Portland is not a major league city

posted: January 9, 2019

tl;dr: As a fan of both Portland and MLB I strongly advise Rob Manfred to look elsewhere for expansion...

Recently appointed MLB commissioner Rob Manfred has mentioned Portland, Oregon as one of the possible cities for MLB to expand into if and when the number of MLB teams grows from the current 30 to 32. There is one problem that Portland would solve better than any potential city other than Vancouver, B.C.: it would give the Seattle Mariners an opponent less than a two hour flight away. The Mariners are burdened with the toughest travel schedule of any MLB team. By contrast the Chicago Cubs and New York Mets both have a division rival 90 miles away (the Milwaukee Brewers and Philadelphia Phillies, respectively) and an interleague rival a subway ride away (the Chicago White Sox and New York Yankees, ditto).

However MLB should not make this decision on the basis of reducing the Mariners travel woes. As someone who is a fan of both Portland and MLB, who lived in Portland the last time it both had a professional baseball team and was seriously pursuing a major league team, and who has lived in several other cities with MLB teams, I believe it would be a mistake for MLB to expand into Portland. My reasoning:

Major league baseball only works in the largest cities

If you carefully examine the list of cities that have major professional sports teams, you will see an anomaly. The NFL, NBA, and NHL all have a few teams in small metropolitan areas. The NFL has teams in Buffalo, Green Bay, and Jacksonville; the NBA has a team in Oklahoma City, and the NHL has teams in Columbus, Nashville, and Winnipeg. MLB teams, however, are much more concentrated in a smaller number of bigger cities. There are four metro areas with two MLB teams, which just so happen to correspond to the four largest metro areas in the country: New York City, Los Angeles, Chicago, and the San Francisco Bay area.

The fundamental reason for this is that MLB teams have to sell the most tickets by far. To have a healthy attendance level an MLB team needs to sell 2 million tickets a year: roughly 25,000 a game for 81 home games. NBA and NHL teams, meanwhile, can be healthy at 15,000 tickets a game for 41 home games, which is around 600,000 tickets/year. That’s about what is needed in the NFL, too: 8 home games at 70,000/game is 560,000 tickets.

Selling 2 million tickets a year in the 27th most populous state, with a little over 4 million residents, is a big challenge.

Oregon is a poorer-than-average state

Many people get seduced by Oregon’s beauty, geography, and verdant agricultural lands and leap to the conclusion that it should be an economically vibrant place. But Oregon has some fundamental problems, not at all of nature’s doing.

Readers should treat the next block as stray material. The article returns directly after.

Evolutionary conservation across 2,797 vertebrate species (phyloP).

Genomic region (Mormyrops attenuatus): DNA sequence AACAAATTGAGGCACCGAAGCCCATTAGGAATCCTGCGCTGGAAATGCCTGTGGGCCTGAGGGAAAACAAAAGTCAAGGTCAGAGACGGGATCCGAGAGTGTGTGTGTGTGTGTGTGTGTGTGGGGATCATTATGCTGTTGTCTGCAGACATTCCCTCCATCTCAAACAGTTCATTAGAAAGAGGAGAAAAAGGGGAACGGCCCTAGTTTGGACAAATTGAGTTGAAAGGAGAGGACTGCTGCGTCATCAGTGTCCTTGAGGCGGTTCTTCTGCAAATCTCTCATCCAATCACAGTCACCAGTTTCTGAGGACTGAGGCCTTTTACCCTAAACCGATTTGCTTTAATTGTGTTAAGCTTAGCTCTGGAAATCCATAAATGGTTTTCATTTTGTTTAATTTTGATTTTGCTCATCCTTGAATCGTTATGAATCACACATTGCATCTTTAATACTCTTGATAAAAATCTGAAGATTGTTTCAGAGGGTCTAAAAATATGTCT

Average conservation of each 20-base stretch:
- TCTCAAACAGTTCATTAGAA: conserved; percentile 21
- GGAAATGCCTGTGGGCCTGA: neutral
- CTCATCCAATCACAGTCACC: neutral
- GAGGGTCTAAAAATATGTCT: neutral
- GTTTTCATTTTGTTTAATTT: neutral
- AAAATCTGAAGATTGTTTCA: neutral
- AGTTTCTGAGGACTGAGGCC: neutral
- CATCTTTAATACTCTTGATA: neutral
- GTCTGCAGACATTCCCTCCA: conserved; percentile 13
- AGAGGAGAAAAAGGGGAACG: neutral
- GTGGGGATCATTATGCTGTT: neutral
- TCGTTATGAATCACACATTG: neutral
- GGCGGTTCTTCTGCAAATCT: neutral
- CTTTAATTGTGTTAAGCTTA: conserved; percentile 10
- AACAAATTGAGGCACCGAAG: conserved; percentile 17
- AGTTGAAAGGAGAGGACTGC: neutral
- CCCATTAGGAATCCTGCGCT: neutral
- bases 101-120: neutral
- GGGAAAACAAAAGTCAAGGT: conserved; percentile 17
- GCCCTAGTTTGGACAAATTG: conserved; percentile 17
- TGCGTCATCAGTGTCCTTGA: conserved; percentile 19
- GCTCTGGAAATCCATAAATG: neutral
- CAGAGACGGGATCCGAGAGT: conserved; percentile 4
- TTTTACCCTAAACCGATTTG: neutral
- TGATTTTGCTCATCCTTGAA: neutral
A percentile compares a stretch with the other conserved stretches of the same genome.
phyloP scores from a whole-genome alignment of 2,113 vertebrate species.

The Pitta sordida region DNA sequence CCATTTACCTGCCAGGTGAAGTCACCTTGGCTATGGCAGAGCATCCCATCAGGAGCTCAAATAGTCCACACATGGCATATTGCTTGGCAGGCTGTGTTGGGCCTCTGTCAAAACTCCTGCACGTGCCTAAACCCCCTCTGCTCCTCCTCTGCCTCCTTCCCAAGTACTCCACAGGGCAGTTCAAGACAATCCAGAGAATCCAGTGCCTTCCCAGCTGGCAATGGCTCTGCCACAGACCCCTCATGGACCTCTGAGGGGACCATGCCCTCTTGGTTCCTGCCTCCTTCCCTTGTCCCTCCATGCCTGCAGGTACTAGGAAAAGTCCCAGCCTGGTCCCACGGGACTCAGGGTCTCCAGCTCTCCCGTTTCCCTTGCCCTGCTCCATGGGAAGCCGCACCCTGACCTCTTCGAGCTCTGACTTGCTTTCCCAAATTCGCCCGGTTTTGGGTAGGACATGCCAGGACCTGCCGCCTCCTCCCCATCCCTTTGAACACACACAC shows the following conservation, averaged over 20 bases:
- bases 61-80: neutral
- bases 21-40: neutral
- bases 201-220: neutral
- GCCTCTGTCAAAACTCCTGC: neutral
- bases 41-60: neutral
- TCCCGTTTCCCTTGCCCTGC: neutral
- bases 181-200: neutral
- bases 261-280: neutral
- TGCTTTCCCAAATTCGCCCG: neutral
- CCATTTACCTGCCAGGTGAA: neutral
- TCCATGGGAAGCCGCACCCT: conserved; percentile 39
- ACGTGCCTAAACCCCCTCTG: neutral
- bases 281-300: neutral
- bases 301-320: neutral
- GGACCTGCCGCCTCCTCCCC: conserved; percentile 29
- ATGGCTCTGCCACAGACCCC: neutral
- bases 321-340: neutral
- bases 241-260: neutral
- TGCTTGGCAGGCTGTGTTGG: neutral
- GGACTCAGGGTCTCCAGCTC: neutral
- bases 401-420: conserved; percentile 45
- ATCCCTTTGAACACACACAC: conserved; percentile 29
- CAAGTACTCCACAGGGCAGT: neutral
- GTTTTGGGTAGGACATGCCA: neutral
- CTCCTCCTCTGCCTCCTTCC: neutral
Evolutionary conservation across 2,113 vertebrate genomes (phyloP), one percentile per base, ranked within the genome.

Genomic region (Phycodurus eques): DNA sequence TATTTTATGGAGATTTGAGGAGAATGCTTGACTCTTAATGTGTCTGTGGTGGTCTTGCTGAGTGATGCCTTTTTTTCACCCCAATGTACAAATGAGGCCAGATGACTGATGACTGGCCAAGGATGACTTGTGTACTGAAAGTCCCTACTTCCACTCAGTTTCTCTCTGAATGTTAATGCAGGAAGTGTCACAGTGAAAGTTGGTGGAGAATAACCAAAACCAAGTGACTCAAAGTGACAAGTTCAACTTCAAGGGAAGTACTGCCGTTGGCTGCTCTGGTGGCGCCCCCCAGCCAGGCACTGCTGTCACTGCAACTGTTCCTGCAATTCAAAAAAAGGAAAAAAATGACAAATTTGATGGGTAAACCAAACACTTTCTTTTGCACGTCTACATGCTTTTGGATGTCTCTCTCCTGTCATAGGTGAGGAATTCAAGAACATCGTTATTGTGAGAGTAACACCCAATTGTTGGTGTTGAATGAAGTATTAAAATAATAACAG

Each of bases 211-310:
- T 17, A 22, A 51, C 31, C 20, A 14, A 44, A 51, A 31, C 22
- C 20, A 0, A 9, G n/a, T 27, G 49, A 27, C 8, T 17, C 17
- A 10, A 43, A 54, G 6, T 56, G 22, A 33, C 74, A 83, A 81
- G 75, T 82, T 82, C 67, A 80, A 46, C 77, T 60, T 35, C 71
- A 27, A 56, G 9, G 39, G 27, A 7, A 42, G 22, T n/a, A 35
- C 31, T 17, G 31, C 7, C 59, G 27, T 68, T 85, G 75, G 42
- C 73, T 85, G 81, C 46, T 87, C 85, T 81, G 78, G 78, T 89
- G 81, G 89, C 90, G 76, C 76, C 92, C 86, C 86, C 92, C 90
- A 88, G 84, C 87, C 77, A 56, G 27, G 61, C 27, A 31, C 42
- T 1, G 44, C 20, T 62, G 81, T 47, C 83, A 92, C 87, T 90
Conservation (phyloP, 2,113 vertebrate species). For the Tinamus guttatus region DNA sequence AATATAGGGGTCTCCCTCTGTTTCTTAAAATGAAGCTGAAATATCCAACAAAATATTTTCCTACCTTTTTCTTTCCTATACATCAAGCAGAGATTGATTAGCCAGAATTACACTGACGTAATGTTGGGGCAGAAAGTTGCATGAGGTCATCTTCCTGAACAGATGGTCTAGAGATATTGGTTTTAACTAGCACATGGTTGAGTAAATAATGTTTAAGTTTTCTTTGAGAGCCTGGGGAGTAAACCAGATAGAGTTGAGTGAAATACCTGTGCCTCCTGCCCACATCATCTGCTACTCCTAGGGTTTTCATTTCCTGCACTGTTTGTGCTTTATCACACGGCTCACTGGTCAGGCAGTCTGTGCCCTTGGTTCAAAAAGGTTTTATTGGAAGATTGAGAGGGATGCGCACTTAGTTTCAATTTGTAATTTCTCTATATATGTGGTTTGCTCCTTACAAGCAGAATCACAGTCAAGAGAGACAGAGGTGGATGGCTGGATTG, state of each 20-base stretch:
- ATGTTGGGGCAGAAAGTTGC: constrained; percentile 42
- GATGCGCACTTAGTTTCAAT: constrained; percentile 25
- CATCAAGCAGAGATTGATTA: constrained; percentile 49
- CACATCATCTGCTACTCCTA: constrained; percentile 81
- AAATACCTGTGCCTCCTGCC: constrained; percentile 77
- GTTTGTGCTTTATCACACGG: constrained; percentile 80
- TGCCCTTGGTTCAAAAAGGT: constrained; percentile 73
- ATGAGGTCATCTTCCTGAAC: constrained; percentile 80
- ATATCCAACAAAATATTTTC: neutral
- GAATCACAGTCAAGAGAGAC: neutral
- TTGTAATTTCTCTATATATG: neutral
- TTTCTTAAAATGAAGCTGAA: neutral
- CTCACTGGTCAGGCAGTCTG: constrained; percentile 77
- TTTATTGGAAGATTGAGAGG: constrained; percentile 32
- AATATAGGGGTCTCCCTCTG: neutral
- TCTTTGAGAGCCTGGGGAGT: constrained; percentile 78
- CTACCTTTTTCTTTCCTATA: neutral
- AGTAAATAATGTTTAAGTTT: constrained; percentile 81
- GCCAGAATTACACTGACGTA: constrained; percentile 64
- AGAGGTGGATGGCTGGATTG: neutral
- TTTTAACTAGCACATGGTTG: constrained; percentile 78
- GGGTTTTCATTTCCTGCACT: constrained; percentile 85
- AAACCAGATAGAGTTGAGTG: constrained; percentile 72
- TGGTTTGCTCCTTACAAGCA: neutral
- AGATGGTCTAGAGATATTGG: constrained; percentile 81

The numbers tell the harsh truth. It would be unfair to call Oregon “the Mississippi of the west coast”, because there are only three states on the continental west coast, but it is the poorest of the three. The per-household income numbers bounce around a bit from year to year, but over the past several decades Oregon has consistently been in the bottom half and poorer than the U.S. median, as it was again in 2016. Aside from Nike, it lacks the multi-billion dollar revenue homegrown globally-successful companies that you find in Washington state (e.g. Microsoft, Starbucks, Amazon) and California (too numerous to mention).

You even see this economic lethargy reflected in Portland’s downtown skyline, which hasn’t changed much since “Big Pink” and the KOIN Center were completed in the early 1980s. The tallest building in town, the Wells Fargo Center, was built 47 years ago and tops out at all of 40 stories. In Las Vegas that would be a mid-sized hotel.

September 4, 2001 game between the visiting, still-in-existence Las Vegas 51s (now Aviators) and the defunct Portland Beavers

Few major corporate headquarters in Portland

Large corporations, love them or hate them, provide a lot of support for professional sports teams, by purchasing stadium naming rights, buying suites, sponsoring signage, and placing advertisement on TV broadcasts. This is not done altruistically: the corporate brand is looking for a return, in terms of increased sales, awareness, and goodwill. Yes, some of this support can and does come from national or international brands, but it definitely helps to have a strong local corporate presence, especially for buying suites and prime season tickets to be used by local executives and employees.